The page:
So what’s the next step for him? We see him taking down a bunch of zombies with anger, not mercy. He says he’s going to kill, we see him sharpening that stick at the very end. Where’s he at now and what does it mean going forward?
I would just take the imagery and what he says. He says he’s going to kill them one by one and we see him sharpening that stick, which is very tragic for that character in a lot of ways. I don’t know if everybody will look at it that way either. Some people might think it’s not a tragedy at all, but for a person who’s found peace through peace, who had that stick that was sharpened and he was walking through the woods with it occasionally killing people and to be freed of that, now to be right back in that position — I think that’s tragedy.

I agree, but it will be interesting to see what other people think because some may say, “Yeah, about damn time! Morgan’s a badass again!”
I mean, they needed him now more than ever, but he’s already paying the cost. It’s already hurting him and I think that’s just so sad for that character. I think Lennie’s performance, at the end of the scene after the Saviors have left and he killed Ezekiel and he just killed Richard, and when he gets Benjamin’s name wrong and he stumbles over Duane — you know, that’s a line that I would certainly worry about. It’s pretty direct, and then when I saw how he played it, I was blown away.

Credit: Gene Page/AMC

Your opinion: good move or bad move to tell Carol what really happened?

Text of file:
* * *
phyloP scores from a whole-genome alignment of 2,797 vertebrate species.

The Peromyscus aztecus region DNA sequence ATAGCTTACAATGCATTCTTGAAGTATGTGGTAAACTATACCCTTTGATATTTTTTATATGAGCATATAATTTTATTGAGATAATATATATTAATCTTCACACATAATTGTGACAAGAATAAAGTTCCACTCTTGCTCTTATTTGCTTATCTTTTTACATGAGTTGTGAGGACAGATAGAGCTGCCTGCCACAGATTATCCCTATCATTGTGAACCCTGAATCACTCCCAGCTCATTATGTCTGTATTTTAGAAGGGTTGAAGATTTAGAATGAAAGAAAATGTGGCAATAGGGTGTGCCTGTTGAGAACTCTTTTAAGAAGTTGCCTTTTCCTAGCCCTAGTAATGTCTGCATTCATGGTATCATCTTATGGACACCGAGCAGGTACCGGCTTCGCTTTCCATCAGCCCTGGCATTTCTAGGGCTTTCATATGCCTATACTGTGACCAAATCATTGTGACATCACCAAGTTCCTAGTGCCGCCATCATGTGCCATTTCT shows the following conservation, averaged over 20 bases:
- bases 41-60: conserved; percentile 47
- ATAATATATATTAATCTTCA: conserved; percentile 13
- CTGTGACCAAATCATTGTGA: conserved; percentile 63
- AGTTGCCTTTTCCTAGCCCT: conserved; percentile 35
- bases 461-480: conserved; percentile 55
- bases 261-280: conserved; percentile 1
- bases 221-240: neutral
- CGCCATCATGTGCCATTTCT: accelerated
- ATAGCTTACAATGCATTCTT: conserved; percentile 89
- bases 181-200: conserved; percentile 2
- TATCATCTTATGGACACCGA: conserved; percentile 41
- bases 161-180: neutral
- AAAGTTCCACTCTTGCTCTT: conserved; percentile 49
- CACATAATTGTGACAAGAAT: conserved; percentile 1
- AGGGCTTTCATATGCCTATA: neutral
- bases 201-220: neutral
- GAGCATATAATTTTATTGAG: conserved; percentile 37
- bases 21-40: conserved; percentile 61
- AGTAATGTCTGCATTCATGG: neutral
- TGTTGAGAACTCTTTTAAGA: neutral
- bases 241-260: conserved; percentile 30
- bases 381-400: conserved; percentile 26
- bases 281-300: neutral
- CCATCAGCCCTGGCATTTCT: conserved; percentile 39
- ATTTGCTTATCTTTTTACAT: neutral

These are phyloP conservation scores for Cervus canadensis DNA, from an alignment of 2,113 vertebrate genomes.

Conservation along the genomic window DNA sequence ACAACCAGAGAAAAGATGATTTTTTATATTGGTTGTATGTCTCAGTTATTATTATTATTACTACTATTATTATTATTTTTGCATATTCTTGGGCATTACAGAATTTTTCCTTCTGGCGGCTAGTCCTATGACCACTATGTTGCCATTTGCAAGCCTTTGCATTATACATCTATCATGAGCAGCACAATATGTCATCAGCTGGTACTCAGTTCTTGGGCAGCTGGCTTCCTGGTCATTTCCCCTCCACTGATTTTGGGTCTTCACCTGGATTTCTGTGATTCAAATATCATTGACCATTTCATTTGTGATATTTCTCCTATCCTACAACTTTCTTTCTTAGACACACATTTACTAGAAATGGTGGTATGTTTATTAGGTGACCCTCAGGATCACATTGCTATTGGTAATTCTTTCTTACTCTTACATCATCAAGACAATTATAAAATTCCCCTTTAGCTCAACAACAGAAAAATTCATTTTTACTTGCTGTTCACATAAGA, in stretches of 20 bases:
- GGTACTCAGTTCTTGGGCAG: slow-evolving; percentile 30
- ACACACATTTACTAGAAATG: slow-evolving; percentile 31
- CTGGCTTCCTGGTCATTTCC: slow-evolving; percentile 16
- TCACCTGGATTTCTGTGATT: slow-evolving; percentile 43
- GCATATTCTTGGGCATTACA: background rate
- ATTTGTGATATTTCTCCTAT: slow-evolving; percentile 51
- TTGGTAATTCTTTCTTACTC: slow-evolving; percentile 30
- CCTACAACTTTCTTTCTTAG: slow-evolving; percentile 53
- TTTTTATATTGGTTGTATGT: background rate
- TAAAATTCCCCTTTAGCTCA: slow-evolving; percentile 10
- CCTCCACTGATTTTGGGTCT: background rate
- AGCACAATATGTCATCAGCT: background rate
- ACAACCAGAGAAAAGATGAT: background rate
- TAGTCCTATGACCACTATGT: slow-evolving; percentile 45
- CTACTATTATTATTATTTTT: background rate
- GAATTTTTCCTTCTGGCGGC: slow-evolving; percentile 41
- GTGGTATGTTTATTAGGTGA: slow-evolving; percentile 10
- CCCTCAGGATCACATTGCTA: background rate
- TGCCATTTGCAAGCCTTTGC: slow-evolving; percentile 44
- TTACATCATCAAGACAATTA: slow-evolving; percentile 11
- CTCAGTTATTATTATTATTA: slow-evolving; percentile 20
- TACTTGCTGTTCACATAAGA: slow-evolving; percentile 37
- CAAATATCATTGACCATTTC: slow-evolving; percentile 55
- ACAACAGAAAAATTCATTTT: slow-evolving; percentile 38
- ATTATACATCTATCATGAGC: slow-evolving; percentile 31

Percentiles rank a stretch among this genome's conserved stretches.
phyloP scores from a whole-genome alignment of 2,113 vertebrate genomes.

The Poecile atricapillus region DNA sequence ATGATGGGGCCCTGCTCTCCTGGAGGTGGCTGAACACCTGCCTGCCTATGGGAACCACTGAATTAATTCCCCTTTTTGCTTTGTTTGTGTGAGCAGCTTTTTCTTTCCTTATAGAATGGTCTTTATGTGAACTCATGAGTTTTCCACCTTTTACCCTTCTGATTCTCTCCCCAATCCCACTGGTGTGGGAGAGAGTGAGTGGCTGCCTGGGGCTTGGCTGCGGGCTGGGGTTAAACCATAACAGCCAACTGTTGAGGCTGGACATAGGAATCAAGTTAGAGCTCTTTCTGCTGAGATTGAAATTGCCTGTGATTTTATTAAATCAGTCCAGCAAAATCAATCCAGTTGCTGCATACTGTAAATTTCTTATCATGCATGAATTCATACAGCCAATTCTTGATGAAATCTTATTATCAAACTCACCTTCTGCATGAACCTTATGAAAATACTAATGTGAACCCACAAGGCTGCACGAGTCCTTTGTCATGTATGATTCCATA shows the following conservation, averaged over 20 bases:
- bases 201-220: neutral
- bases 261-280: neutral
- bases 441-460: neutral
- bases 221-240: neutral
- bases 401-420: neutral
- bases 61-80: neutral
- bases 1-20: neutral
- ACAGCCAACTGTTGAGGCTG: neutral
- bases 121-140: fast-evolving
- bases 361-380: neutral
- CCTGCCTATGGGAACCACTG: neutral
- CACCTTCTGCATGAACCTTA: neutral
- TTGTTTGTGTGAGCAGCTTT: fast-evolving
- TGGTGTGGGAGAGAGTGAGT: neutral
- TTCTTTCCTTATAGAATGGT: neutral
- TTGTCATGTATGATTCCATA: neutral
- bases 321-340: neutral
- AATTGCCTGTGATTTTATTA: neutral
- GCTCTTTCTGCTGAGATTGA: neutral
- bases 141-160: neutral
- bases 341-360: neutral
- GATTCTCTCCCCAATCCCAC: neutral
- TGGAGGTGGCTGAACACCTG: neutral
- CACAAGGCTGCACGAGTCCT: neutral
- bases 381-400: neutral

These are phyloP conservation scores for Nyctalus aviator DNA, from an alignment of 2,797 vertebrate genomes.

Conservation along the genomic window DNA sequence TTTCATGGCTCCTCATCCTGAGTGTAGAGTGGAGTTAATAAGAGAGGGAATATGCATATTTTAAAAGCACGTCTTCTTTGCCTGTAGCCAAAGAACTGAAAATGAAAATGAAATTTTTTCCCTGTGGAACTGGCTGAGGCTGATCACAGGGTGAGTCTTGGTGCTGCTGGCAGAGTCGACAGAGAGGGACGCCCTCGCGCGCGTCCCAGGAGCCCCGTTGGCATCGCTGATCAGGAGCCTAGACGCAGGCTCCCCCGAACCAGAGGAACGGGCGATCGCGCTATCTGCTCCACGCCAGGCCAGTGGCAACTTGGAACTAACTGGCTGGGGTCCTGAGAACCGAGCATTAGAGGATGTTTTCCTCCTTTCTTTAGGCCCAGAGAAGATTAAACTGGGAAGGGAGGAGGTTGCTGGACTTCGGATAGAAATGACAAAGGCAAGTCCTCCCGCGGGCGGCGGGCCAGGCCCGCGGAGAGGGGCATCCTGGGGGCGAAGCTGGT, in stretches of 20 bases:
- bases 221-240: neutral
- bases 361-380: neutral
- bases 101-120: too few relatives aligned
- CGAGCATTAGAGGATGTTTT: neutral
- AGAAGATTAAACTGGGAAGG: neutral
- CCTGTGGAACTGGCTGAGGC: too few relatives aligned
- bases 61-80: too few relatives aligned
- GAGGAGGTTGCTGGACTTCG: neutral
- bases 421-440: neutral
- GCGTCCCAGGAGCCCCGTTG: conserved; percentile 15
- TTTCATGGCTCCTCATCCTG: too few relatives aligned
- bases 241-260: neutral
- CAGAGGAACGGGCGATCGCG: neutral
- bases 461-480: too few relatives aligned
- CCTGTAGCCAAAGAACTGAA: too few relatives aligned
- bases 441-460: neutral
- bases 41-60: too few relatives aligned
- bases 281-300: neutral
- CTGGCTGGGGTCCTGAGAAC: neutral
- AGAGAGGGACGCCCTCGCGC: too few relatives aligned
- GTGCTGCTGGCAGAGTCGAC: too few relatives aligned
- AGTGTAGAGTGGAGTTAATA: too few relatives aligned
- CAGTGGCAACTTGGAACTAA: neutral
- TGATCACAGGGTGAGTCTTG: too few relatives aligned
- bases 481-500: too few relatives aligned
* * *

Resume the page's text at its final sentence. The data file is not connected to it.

I think that’s on the tragic scale. I don’t think that’s him being sweet or nice, but I think it’s him sort of looking at the world as a dark and brutal place and telling the truth to someone who’s asking for the dark and brutal truth. It feels like there’s almost a little hostility to it, and yet Carol extends something to him that’s kind of what Ezekiel said to her: “You can go, we can all go, or you don’t have to go.” It gives him that place, which is not pretty. He’s still isolating himself, but it’s not him going off in the woods and being completely away forever. I love their relationship and how their lives have turned and I don’t think that’s the end of their relationship, but to see that turn from the very first episode you saw them in the Kingdom in episode 2, it was satisfying to see that. It was satisfying to do that. It was something we got excited about.

And Carol is all-in now, right?
She is, and she has to be. There is no choice for her, and that’s something that Daryl knew — that as soon as he said to her what really happened she would be put into action, and that’s why he didn’t say anything. And I think Morgan said it because he wants her in action because he wants these people gone. He wants these people to pay, and he knows that Carol is not to be trifled with.

For more Walking Dead scoop, follow Dalton on Twitter @DaltonRoss.

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The Walking Dead

AMC's zombie thriller, based on the classic comic book serial created by Robert Kirkman.